Theories of practice developed in the United Kingdom and Scandinavian countries at the turn of the century. They have been widely used in studies of consumption practices. Inspired by Bourdieu and Giddens, they take position against both rational choice theories and culturalist analyses of consumption centered on consumption’s symbolic dimension. Theories of practice typically focus not on people but on practices. Practices are defined as blocks of activities, meanings, competences and things. Practice theories are mainly used in order to analyse how a practice emerges, transforms and diffuses by recruiting new “practitioners”. This approach sheds light on how practices change, on the temporal structure of social activities and on the tension between routine and reflexivity. Things and material infrastructure also have an important role. This note presents the origins of this theoretical approach, its main claims and an appraisal from the French sociology perspective. We suggest that practice theories could strengthen the analysis of those public policies aiming at regulating consumption practices in a variety of fields, from health and food consumption to addiction, by overcoming some shortcomings of the approaches based on individual education and incentive.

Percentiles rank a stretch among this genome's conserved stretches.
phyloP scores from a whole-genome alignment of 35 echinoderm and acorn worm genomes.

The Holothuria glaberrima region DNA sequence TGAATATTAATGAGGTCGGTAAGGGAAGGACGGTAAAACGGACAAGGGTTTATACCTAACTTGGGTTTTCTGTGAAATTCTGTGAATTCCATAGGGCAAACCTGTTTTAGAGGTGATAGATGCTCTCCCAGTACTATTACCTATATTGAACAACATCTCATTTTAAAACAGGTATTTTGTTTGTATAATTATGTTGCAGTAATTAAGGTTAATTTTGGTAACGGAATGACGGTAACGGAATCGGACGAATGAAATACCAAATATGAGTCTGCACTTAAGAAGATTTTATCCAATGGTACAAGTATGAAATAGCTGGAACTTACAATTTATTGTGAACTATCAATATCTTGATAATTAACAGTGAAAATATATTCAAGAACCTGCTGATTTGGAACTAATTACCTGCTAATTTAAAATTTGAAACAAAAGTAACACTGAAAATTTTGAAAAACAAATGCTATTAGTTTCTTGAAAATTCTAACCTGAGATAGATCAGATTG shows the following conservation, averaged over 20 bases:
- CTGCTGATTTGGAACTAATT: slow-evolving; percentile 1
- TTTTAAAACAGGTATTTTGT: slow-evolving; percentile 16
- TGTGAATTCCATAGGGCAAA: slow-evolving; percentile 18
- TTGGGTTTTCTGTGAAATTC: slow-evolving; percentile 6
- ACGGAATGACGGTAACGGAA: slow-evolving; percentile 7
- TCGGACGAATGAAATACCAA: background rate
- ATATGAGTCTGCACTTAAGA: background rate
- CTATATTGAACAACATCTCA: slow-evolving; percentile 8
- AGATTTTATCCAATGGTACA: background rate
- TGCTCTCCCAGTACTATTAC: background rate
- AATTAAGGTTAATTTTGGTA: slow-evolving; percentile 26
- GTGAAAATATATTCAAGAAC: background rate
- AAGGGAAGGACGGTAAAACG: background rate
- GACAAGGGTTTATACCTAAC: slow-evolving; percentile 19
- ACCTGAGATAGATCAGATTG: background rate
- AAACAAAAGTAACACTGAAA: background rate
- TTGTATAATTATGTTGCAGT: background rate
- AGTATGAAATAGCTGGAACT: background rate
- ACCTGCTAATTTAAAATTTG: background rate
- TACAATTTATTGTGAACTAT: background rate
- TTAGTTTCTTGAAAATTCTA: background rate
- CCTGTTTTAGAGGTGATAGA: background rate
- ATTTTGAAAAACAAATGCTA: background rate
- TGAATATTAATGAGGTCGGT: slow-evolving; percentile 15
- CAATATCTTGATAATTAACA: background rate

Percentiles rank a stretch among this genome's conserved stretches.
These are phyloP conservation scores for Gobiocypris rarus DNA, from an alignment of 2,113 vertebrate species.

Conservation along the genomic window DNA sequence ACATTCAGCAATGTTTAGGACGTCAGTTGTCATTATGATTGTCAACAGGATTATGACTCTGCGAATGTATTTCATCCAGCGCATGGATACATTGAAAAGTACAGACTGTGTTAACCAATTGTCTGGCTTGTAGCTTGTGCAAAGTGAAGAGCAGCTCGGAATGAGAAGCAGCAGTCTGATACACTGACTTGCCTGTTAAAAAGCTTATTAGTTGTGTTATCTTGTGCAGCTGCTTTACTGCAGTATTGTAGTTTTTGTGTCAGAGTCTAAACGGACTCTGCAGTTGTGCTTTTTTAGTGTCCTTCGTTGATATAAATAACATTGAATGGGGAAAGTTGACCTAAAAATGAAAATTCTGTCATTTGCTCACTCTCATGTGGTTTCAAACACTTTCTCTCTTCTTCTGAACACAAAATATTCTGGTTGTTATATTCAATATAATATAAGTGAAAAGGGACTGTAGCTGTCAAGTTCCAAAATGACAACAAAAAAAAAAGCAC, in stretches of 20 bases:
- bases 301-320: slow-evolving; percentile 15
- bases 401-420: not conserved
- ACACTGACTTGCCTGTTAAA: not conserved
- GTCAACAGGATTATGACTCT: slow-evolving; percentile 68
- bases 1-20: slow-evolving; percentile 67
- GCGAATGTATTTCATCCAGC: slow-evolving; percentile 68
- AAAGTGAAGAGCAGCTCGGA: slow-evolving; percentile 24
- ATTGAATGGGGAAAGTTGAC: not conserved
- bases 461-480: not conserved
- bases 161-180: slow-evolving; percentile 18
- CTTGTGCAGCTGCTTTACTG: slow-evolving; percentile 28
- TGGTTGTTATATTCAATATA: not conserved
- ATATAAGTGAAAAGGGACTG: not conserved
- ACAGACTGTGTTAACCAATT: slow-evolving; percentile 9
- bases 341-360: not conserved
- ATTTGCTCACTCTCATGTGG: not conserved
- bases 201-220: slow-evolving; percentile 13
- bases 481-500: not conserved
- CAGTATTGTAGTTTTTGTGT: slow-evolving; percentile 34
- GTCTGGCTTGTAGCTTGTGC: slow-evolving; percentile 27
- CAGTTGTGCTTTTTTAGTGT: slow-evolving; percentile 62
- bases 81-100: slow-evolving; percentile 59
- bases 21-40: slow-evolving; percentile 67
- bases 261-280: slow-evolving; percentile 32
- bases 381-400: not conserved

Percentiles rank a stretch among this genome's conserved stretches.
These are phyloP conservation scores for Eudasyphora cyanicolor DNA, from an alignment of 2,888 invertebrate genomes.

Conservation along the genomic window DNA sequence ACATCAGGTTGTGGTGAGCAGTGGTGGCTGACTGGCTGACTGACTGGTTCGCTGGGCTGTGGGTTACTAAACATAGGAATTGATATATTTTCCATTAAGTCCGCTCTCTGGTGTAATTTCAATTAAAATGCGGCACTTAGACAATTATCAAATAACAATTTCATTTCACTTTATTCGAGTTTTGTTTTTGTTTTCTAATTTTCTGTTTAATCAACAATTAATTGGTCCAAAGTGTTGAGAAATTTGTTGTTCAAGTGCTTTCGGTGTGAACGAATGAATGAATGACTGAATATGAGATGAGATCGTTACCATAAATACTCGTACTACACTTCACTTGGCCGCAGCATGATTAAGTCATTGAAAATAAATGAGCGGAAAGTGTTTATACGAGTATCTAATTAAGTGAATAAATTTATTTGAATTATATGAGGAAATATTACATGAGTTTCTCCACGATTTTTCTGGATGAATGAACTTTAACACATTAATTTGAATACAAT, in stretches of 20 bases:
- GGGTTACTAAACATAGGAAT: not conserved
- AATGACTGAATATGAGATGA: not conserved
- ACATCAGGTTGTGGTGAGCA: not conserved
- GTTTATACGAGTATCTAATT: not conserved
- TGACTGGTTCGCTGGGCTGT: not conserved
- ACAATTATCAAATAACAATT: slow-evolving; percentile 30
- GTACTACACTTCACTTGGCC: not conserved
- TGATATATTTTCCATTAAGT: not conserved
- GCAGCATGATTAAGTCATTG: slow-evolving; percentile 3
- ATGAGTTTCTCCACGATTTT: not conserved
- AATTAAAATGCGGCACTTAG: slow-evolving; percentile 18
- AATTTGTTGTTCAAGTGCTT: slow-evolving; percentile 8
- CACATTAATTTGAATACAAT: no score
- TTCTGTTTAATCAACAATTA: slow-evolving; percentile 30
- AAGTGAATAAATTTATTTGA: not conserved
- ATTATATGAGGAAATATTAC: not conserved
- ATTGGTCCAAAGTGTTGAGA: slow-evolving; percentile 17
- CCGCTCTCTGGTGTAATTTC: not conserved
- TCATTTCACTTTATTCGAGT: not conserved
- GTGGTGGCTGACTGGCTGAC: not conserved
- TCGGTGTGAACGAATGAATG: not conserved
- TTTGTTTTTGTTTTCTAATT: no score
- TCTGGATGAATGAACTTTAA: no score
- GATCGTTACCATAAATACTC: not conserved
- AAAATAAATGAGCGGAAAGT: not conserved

- theories of practice